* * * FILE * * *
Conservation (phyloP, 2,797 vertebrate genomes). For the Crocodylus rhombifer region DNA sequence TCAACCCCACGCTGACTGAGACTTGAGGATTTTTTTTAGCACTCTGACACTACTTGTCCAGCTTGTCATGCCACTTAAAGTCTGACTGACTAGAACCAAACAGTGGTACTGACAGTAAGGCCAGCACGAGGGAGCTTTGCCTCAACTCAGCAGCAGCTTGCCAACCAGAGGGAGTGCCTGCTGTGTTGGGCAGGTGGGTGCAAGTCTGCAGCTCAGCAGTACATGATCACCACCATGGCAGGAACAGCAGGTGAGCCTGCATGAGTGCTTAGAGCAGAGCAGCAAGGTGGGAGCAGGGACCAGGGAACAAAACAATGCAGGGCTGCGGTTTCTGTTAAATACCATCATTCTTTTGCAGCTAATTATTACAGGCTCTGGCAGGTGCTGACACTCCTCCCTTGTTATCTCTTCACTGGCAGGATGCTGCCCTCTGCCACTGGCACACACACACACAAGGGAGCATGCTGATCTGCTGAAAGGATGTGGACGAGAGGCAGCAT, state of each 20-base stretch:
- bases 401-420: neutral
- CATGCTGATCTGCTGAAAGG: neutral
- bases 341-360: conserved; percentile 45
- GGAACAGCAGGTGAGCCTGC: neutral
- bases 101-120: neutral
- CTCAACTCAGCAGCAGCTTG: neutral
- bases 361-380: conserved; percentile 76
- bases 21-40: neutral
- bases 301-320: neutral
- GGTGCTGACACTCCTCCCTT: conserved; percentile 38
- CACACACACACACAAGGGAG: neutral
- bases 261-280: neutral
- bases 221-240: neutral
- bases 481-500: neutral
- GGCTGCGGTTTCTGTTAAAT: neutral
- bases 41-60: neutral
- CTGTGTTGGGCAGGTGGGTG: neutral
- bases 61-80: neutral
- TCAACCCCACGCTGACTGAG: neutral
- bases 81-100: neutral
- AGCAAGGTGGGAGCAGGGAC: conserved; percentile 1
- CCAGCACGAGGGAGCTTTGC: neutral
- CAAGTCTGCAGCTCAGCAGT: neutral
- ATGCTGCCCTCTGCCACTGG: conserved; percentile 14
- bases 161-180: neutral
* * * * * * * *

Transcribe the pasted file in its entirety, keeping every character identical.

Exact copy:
Conservation (phyloP, 2,797 vertebrate genomes). For the Crocodylus rhombifer region DNA sequence TCAACCCCACGCTGACTGAGACTTGAGGATTTTTTTTAGCACTCTGACACTACTTGTCCAGCTTGTCATGCCACTTAAAGTCTGACTGACTAGAACCAAACAGTGGTACTGACAGTAAGGCCAGCACGAGGGAGCTTTGCCTCAACTCAGCAGCAGCTTGCCAACCAGAGGGAGTGCCTGCTGTGTTGGGCAGGTGGGTGCAAGTCTGCAGCTCAGCAGTACATGATCACCACCATGGCAGGAACAGCAGGTGAGCCTGCATGAGTGCTTAGAGCAGAGCAGCAAGGTGGGAGCAGGGACCAGGGAACAAAACAATGCAGGGCTGCGGTTTCTGTTAAATACCATCATTCTTTTGCAGCTAATTATTACAGGCTCTGGCAGGTGCTGACACTCCTCCCTTGTTATCTCTTCACTGGCAGGATGCTGCCCTCTGCCACTGGCACACACACACACAAGGGAGCATGCTGATCTGCTGAAAGGATGTGGACGAGAGGCAGCAT, state of each 20-base stretch:
- bases 401-420: neutral
- CATGCTGATCTGCTGAAAGG: neutral
- bases 341-360: conserved; percentile 45
- GGAACAGCAGGTGAGCCTGC: neutral
- bases 101-120: neutral
- CTCAACTCAGCAGCAGCTTG: neutral
- bases 361-380: conserved; percentile 76
- bases 21-40: neutral
- bases 301-320: neutral
- GGTGCTGACACTCCTCCCTT: conserved; percentile 38
- CACACACACACACAAGGGAG: neutral
- bases 261-280: neutral
- bases 221-240: neutral
- bases 481-500: neutral
- GGCTGCGGTTTCTGTTAAAT: neutral
- bases 41-60: neutral
- CTGTGTTGGGCAGGTGGGTG: neutral
- bases 61-80: neutral
- TCAACCCCACGCTGACTGAG: neutral
- bases 81-100: neutral
- AGCAAGGTGGGAGCAGGGAC: conserved; percentile 1
- CCAGCACGAGGGAGCTTTGC: neutral
- CAAGTCTGCAGCTCAGCAGT: neutral
- ATGCTGCCCTCTGCCACTGG: conserved; percentile 14
- bases 161-180: neutral